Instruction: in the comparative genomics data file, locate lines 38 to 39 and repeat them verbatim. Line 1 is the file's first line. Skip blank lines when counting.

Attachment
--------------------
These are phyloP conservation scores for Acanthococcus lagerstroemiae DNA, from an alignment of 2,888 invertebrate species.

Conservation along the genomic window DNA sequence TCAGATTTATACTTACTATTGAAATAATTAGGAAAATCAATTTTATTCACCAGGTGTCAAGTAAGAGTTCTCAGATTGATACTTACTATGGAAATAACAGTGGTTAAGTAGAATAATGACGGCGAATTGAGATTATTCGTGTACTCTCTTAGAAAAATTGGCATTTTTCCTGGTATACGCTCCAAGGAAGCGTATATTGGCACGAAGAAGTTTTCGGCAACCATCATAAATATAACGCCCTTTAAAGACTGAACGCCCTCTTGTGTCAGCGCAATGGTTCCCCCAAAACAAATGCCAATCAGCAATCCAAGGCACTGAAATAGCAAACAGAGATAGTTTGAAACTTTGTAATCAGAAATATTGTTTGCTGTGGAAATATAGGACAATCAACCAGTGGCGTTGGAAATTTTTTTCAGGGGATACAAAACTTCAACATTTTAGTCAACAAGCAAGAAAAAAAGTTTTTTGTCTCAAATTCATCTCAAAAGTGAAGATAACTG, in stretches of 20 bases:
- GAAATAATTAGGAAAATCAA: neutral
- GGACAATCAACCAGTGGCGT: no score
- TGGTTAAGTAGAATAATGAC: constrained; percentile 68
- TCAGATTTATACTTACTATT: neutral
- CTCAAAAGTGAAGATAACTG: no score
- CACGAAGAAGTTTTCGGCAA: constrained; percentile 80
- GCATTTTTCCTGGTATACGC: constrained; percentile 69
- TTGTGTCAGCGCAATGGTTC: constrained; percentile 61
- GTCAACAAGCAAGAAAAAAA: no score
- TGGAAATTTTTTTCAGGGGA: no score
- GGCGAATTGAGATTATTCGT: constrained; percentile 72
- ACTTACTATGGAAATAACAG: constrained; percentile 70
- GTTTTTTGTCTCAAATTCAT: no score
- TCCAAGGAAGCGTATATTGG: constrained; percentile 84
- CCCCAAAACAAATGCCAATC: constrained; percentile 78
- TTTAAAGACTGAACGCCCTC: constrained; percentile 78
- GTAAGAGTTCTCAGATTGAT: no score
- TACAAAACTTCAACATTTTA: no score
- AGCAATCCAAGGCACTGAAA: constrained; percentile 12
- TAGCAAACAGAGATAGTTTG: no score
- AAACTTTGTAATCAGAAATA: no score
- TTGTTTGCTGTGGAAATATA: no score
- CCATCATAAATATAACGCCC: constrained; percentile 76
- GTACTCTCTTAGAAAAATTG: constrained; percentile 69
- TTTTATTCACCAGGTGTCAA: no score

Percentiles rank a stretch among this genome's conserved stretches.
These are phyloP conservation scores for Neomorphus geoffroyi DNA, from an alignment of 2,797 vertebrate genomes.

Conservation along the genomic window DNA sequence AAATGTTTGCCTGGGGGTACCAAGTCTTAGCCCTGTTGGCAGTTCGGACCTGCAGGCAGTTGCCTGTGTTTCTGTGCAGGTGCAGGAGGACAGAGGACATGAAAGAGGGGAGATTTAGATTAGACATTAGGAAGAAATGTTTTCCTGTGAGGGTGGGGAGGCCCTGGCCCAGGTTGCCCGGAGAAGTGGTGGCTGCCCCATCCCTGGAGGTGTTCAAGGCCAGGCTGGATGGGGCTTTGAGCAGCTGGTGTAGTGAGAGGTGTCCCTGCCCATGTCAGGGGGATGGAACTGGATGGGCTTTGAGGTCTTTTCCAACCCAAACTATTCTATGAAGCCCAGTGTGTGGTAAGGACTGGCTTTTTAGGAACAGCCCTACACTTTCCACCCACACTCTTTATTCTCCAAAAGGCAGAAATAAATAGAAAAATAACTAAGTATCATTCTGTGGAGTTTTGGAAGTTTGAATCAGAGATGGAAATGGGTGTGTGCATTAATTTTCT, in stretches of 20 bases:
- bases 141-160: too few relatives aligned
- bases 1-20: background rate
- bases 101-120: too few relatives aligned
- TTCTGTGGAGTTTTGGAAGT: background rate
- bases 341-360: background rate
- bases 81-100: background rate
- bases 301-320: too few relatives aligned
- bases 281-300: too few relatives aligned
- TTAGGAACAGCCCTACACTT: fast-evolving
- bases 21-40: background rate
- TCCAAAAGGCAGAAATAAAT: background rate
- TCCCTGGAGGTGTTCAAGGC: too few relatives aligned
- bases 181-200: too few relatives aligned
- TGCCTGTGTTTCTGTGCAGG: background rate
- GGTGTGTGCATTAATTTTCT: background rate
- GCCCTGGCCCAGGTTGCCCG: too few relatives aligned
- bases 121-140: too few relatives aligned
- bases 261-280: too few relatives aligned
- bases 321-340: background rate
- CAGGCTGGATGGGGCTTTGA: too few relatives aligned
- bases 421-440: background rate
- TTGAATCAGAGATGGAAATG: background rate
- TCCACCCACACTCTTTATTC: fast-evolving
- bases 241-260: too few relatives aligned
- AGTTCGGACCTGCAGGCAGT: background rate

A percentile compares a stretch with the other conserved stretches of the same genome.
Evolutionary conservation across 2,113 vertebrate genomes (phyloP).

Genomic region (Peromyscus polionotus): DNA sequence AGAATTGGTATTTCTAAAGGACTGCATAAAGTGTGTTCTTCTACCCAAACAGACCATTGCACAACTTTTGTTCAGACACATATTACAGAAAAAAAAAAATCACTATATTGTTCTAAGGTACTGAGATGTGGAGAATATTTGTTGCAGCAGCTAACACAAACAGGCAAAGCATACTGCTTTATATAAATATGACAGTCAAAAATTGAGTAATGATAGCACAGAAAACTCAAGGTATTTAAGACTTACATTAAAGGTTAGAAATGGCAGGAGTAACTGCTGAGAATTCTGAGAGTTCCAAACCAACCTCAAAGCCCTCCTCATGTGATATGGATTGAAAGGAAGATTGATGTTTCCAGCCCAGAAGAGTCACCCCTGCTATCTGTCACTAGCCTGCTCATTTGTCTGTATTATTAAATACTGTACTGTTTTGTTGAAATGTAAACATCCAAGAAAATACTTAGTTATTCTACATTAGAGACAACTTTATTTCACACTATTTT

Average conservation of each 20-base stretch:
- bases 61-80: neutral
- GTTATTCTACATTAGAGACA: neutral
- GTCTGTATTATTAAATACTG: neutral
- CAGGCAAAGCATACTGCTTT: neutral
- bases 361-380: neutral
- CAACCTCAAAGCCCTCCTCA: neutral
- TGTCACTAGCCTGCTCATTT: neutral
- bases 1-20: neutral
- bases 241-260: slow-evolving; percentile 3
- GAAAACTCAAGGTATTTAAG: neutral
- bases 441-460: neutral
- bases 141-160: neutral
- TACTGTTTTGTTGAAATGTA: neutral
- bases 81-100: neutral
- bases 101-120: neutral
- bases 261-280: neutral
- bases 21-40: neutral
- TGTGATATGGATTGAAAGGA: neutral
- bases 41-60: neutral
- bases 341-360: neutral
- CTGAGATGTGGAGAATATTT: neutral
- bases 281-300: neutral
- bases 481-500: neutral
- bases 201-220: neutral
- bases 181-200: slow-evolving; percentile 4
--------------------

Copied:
- bases 281-300: too few relatives aligned
- TTAGGAACAGCCCTACACTT: fast-evolving